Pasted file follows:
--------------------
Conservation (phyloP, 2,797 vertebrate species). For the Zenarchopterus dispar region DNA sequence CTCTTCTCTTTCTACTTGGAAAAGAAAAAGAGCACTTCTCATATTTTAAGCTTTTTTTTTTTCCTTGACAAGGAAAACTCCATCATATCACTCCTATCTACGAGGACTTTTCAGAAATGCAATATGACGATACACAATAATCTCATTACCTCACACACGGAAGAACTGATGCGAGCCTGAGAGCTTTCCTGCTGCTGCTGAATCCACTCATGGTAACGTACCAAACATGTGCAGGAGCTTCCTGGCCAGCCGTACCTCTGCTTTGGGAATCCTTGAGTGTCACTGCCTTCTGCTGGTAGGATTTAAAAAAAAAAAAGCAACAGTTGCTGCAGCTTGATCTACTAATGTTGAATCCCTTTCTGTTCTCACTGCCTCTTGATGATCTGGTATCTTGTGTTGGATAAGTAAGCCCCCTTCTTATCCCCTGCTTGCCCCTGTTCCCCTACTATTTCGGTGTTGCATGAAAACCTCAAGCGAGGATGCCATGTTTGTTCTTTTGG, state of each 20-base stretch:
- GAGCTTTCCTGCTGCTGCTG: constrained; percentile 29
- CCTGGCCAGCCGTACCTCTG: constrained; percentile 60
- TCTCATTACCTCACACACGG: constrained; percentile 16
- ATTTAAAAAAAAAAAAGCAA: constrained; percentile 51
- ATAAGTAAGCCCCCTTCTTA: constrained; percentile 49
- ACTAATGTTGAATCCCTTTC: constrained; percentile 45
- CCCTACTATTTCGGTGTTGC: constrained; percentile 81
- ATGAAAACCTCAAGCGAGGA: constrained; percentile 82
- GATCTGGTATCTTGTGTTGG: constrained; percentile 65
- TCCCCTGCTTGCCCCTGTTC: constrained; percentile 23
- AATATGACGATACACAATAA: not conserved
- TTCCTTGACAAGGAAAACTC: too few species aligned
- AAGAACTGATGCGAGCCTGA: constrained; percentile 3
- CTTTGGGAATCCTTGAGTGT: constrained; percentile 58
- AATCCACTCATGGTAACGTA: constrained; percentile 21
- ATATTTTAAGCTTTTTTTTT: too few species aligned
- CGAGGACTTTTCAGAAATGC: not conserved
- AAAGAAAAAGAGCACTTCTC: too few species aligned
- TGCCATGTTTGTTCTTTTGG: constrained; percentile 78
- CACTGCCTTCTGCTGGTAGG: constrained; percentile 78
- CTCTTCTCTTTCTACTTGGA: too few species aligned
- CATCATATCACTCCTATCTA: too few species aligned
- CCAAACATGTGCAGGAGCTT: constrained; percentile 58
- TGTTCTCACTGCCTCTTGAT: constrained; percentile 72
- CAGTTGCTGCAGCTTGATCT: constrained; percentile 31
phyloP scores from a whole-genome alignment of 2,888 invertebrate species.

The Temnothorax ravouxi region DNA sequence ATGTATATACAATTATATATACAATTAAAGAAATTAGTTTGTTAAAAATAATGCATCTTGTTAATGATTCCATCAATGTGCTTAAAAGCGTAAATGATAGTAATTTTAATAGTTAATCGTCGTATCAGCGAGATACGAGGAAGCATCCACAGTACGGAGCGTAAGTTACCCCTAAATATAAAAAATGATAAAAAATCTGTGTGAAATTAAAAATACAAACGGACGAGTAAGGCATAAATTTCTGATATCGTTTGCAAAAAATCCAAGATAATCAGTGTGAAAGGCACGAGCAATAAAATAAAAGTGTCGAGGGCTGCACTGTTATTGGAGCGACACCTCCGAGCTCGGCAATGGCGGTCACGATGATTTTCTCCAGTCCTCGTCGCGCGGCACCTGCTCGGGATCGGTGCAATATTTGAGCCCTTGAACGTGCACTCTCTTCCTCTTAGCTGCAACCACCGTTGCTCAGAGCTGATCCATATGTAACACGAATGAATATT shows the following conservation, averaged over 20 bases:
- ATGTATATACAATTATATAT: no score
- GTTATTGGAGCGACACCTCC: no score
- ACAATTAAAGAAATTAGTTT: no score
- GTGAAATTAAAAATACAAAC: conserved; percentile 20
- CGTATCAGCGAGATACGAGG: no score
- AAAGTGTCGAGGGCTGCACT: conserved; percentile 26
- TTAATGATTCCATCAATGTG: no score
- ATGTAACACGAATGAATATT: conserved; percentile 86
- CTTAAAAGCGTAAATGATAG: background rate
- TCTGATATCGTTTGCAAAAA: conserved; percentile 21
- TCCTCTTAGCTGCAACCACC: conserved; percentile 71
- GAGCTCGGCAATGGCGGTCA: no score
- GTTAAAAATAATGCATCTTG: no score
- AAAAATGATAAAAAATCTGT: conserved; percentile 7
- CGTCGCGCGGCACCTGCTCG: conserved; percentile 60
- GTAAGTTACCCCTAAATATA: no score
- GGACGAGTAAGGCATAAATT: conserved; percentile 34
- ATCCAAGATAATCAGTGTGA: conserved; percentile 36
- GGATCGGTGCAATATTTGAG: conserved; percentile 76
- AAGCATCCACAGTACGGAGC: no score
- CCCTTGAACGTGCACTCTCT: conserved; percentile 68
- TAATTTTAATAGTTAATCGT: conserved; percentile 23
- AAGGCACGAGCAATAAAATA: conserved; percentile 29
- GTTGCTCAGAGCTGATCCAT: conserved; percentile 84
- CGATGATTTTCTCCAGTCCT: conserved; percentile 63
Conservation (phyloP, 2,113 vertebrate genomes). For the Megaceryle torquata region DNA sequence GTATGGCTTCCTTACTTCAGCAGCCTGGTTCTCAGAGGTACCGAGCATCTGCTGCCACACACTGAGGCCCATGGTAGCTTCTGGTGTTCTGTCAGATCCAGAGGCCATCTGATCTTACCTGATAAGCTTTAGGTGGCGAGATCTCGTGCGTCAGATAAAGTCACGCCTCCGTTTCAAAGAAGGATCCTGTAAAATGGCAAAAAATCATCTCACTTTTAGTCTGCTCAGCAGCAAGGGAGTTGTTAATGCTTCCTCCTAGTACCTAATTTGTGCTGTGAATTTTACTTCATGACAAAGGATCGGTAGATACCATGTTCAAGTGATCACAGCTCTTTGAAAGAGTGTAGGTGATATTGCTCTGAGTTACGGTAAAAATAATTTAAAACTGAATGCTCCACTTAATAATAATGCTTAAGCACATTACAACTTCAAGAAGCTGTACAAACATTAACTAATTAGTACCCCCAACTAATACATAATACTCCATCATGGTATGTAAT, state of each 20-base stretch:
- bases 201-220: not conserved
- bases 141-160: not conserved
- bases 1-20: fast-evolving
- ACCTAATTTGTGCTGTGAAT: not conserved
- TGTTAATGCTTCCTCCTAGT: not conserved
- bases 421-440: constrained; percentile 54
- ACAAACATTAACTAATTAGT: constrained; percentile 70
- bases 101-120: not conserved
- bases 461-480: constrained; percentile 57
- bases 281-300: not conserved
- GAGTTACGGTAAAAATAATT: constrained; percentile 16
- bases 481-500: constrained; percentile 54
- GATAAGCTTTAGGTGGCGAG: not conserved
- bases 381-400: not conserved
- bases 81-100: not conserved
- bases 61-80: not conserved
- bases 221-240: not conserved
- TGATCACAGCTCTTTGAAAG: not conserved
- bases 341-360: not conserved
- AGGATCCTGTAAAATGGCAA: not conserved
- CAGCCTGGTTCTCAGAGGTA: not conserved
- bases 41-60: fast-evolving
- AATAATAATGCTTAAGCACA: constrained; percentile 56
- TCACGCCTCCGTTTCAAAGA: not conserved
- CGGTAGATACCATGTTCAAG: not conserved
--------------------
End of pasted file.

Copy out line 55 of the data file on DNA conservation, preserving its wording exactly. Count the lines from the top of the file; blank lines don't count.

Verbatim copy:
- bases 201-220: not conserved